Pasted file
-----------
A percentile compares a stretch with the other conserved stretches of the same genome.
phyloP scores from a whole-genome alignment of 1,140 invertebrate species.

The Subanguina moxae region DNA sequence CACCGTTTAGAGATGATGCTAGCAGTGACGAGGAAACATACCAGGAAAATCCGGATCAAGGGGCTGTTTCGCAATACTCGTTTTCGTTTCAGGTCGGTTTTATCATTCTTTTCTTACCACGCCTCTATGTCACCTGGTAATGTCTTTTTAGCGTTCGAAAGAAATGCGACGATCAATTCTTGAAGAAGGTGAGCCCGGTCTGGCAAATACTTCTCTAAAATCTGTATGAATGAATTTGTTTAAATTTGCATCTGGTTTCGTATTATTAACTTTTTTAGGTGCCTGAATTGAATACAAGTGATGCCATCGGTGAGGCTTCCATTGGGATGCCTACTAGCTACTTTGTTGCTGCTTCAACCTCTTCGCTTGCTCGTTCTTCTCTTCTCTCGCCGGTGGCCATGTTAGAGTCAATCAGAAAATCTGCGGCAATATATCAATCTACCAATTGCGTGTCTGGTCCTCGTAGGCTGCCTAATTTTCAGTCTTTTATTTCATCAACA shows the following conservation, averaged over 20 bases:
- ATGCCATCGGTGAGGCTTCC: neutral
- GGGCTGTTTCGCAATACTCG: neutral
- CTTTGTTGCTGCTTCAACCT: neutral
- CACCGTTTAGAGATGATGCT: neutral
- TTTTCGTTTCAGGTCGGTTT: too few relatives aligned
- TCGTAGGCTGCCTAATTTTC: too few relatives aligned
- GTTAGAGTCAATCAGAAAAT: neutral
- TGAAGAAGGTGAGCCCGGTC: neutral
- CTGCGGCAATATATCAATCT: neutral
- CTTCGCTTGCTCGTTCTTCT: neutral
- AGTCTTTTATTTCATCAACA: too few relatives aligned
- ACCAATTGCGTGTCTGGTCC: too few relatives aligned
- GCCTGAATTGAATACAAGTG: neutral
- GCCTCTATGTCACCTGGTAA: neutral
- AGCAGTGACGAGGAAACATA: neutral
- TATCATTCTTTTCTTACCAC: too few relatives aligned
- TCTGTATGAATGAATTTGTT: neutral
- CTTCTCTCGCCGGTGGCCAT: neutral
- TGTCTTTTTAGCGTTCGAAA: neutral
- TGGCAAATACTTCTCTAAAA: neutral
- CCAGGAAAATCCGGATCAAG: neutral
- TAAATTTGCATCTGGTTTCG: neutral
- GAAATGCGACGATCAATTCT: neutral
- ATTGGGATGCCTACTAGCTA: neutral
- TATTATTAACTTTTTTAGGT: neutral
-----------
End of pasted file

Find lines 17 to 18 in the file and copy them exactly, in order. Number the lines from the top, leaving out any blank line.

- GCCTCTATGTCACCTGGTAA: neutral
- AGCAGTGACGAGGAAACATA: neutral